This post by Tasha Robinson originally appeared on NPR on 8/26/15.
“We smacked the Sad Puppies with a rolled-up newspaper,” said a woman on the shuttle bus between hotels at WorldCon in Spokane, Wash., on Sunday night. “It’s the only way to teach them.”
The presentation for the 2015 Hugo Awards had ended an hour earlier, and this was the mood in public areas at the convention: ebullient, relieved and more than a little smug. 2015 was the year science-fiction fandom’s most prestigious award was dominated by a voting bloc calling themselves the Sad Puppies, and a more extreme offshoot, the Rabid Puppies. The Puppies claim the Hugos have been taken over by affirmative-action-driven voters pushing a diversity agenda by nominating women and non-white writers, regardless of the quality of their work. For 2015, they organized their own corrective slates, consisting largely of conservative, straight white males — including themselves.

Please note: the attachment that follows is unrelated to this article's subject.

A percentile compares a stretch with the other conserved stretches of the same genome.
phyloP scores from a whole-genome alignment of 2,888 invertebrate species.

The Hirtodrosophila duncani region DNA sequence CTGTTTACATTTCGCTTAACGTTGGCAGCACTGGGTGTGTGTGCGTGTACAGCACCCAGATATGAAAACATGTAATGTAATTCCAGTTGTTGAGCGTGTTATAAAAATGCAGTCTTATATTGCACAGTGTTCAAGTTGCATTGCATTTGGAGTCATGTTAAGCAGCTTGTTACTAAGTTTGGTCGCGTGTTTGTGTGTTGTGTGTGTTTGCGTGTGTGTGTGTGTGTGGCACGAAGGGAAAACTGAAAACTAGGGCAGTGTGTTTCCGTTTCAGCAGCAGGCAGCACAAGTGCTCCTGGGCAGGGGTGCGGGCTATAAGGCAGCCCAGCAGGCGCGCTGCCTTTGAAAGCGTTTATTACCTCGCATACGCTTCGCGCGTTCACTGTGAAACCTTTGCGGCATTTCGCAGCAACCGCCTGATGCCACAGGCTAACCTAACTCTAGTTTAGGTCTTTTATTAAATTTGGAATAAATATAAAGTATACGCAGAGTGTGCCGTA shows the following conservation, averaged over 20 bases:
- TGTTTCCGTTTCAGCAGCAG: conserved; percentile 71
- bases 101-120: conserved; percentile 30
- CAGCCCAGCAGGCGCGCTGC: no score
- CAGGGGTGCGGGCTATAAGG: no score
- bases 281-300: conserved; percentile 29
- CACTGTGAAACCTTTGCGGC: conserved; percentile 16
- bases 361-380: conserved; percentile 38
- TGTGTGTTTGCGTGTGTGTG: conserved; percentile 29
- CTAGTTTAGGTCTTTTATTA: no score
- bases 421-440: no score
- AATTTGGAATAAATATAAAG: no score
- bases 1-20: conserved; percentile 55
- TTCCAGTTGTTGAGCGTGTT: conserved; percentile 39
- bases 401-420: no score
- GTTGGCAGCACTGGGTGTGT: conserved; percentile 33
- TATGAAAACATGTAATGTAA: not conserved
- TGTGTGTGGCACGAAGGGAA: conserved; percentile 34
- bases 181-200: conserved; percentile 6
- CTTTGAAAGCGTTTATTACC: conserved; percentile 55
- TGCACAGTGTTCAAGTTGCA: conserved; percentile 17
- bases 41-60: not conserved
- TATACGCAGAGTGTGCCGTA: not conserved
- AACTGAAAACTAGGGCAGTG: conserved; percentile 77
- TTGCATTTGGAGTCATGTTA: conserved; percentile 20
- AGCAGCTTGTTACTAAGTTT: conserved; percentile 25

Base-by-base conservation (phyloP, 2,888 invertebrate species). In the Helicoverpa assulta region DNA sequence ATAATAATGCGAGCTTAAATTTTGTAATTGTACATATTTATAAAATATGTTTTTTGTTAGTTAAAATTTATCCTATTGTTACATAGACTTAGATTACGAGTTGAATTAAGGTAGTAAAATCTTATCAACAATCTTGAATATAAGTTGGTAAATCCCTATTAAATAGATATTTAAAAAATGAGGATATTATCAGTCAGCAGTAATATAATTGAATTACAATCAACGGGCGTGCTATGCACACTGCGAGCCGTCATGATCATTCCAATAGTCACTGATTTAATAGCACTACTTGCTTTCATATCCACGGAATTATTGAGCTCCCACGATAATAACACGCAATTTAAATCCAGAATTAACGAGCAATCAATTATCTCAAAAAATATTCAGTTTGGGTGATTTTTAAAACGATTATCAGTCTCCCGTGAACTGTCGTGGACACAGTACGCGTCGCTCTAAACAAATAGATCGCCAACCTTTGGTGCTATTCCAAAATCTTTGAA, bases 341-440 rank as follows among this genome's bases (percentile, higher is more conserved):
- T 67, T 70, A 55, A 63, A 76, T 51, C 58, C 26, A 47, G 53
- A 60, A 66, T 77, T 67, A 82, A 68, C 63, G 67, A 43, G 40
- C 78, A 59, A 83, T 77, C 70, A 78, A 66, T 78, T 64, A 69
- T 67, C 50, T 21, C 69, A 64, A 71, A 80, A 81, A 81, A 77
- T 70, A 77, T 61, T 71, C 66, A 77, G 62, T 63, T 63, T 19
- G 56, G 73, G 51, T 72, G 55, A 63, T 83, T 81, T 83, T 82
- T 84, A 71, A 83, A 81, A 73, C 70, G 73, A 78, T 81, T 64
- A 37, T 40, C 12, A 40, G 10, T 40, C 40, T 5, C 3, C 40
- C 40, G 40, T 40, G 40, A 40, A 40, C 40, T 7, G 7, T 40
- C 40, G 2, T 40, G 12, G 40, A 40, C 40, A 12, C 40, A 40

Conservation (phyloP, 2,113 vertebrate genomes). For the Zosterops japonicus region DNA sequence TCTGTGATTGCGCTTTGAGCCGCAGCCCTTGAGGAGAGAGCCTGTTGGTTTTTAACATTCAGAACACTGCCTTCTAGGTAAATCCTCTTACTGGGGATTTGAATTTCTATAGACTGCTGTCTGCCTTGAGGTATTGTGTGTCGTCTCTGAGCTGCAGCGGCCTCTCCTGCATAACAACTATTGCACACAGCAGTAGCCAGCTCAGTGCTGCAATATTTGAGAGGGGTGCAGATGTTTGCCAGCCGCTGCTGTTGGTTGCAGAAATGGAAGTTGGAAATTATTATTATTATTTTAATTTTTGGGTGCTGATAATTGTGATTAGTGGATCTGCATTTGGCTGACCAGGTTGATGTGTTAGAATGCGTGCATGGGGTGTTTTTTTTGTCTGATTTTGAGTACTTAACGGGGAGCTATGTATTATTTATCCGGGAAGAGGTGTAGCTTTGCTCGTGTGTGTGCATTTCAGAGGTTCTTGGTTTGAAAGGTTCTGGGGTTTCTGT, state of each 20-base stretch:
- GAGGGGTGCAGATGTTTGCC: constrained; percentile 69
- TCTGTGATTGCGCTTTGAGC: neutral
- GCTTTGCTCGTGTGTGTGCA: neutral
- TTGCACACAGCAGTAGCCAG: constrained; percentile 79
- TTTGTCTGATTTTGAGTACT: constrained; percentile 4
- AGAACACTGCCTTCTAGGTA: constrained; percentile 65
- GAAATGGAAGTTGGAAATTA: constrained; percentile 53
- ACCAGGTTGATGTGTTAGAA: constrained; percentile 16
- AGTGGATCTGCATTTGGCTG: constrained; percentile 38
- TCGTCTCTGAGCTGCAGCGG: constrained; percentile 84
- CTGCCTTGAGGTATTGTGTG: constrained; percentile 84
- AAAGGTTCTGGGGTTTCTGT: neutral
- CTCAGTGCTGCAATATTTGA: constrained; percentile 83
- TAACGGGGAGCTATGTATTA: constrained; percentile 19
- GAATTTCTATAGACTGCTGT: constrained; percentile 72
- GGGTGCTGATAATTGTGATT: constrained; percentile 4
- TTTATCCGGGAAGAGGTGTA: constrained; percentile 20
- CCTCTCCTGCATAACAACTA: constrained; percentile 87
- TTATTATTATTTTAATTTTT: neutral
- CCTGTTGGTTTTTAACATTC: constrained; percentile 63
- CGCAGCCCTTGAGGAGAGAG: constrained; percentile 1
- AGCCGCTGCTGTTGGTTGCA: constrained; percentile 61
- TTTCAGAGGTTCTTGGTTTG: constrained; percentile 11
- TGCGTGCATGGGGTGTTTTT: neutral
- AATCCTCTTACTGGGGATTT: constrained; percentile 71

Sunday night’s ceremony revealed that the Hugo voters turned out in inflated numbers to reject the Puppy candidates. According to the awards’ official site, nearly 6,000 of the 11,635 eligible WorldCon members voted this year, up from 3,587 in 2014.